British envoy’s books transformed into art
Published : Sep 20, 2011 - 20:53
Updated : Sep 20, 2011 - 20:53
British Ambassador Martin Uden never thought his passion for collecting books about Korea would ever result in more than a collection of books. However, that changed when he met artist Simon Morley.

Morley and the British Embassy are running an art exhibition of paintings inspired by some of the books in Uden’s collection.

“I never knew when I started collecting books that they would end up as an art exhibition,” Uden said. “I just collected books about Korea because I love Korea, I wanted to know more about the place and keep up my links with the country.”

The journey from book to canvas started a year ago when Morley purchased “Times Past in Korea” written by Uden.

Morley said, “I found this book to be an interesting concept because it has extracts from Westerners’ accounts of their time in Korea from late 19th to early 20th century. So it was helpful for me to get some idea of what Westerners made of Korea during that period.”

After discovering that the extracts from the book were from Uden’s own collection, Morley contacted the ambassador and a collaboration started focusing on a new group of artworks.
British Ambassador Martin Uden (left) and artist Simon Morley talk about the paintings the “Land of the Dawn” exhibition. (Yoav Cerralbo/The Korea Herald)

“Morley saw that my collection forms a bridge between our two countries, he wanted to see if he could expand on that and use this collection as inspiration for an art project that would bridge Korea and the United Kingdom,” Uden said.

The exhibition at the Fine Art Gallery Art Link in Anguk-dong is divided into four parts.

The first section showcases 10 near-monochromatic white book paintings chosen according to aesthetic criteria and in relation to historical importance.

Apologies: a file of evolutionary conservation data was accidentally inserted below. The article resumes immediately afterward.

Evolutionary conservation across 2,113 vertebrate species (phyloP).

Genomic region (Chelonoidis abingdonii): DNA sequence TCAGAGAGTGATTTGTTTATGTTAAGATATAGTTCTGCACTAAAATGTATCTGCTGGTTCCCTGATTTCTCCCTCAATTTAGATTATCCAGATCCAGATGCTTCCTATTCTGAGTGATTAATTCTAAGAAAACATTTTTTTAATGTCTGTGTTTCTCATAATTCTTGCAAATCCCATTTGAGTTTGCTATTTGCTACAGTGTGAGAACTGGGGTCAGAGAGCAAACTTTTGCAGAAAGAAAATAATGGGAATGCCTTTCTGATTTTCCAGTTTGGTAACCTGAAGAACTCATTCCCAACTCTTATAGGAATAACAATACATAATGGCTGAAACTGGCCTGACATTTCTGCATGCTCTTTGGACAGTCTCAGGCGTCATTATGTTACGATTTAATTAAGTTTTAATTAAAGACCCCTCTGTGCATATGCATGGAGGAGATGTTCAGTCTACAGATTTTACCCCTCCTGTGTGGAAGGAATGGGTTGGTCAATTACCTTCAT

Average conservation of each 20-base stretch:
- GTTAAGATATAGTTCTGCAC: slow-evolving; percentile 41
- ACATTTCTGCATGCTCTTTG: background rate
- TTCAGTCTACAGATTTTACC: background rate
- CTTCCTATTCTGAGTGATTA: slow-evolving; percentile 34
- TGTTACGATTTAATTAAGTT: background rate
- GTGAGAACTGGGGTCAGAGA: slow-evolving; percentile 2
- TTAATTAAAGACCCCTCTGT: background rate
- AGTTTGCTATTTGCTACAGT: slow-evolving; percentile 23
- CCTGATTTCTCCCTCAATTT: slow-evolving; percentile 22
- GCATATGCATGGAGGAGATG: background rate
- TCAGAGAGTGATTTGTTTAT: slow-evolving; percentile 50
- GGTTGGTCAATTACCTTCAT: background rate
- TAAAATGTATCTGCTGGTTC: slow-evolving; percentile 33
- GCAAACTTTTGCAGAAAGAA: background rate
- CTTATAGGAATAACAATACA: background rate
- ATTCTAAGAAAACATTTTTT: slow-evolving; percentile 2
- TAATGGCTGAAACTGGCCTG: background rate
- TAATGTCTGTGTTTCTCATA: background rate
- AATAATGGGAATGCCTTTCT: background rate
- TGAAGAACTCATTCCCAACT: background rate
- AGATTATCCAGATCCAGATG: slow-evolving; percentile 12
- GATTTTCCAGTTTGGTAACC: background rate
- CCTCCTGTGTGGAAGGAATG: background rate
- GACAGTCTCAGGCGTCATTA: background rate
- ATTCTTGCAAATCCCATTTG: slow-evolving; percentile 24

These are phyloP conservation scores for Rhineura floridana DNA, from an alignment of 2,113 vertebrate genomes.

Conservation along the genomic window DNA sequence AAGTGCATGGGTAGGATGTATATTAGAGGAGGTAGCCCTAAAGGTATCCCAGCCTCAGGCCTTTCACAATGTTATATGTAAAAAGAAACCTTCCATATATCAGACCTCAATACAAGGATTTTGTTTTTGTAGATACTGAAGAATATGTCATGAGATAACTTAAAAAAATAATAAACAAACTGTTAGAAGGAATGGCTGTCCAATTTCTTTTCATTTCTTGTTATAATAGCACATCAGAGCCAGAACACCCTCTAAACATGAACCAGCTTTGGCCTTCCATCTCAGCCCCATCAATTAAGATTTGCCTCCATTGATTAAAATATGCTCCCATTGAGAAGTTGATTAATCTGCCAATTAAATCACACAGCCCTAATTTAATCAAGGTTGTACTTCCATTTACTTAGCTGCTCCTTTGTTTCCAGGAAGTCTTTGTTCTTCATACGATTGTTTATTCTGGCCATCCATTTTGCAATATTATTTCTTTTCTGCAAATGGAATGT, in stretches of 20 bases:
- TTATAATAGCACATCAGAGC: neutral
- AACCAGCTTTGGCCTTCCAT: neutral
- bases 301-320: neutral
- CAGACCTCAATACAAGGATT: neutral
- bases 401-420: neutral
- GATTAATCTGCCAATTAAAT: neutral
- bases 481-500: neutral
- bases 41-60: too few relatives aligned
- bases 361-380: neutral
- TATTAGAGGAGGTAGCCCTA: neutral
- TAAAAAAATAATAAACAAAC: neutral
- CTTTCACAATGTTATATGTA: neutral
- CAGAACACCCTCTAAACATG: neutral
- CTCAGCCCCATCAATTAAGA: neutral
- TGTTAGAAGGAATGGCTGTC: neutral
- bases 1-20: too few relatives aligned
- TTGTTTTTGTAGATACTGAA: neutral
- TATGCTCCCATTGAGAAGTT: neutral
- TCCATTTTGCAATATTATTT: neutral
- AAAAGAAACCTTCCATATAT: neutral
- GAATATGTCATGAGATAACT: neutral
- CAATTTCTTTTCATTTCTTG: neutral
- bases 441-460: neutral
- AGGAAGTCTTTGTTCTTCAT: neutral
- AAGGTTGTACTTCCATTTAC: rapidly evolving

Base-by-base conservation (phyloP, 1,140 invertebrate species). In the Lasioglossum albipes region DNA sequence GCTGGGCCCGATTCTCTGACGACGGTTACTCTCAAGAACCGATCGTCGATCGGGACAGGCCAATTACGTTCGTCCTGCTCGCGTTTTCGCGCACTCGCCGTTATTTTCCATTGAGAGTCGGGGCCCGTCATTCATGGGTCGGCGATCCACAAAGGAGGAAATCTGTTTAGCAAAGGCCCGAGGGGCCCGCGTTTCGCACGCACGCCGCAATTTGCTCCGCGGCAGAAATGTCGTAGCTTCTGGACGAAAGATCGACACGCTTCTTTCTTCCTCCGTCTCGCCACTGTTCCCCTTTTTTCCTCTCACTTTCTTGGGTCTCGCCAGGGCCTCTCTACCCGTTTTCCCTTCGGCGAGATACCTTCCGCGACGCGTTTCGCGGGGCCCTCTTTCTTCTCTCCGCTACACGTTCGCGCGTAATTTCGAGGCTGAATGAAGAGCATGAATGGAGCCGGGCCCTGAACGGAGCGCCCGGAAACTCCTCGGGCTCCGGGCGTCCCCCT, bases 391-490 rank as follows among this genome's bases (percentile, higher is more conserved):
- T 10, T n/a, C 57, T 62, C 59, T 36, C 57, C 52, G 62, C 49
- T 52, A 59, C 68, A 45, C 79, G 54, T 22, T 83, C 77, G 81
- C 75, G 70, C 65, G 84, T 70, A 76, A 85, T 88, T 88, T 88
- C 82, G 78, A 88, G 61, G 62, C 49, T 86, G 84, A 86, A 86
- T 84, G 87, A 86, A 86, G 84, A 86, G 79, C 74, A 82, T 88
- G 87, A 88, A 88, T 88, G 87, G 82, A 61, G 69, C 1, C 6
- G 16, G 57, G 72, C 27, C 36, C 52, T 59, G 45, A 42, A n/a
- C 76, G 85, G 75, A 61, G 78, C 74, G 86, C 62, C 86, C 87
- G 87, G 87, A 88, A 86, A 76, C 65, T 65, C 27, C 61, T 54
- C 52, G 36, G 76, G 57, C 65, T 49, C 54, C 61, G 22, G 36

“I chose white because it is the quintessential Korean color that symbolizes purity, innocence, morality, death and assimilation with nature,” Morley said.

The second part of the exhibition examines four painted works that spell the titles of some of the other books in the collection using bits of flora Morley found during his hikes at Umyeonsan near his home in Gwacheon.

Morley also evokes the imagination of the viewer in the third section by hanging four scrolls that list the captions of the illustrations found in those books; the difference is that the pictures are missing which allows the viewers to imagine what the Western writer was showing over 100 years ago.

The final section is a video with a fragment of a text from a guidebook from 1907 superimposed on the moving image of a mountain stream in Seoul.

“You always think of books as something you open up and read,” Uden said, “But now you look at (these paintings) closely and find the meaning of what is being shown which makes you think about it in a way that you would not have normally.”

The art exhibition runs until Sept. 30. For information regarding the museum, visit

By Yoav Cerralbo (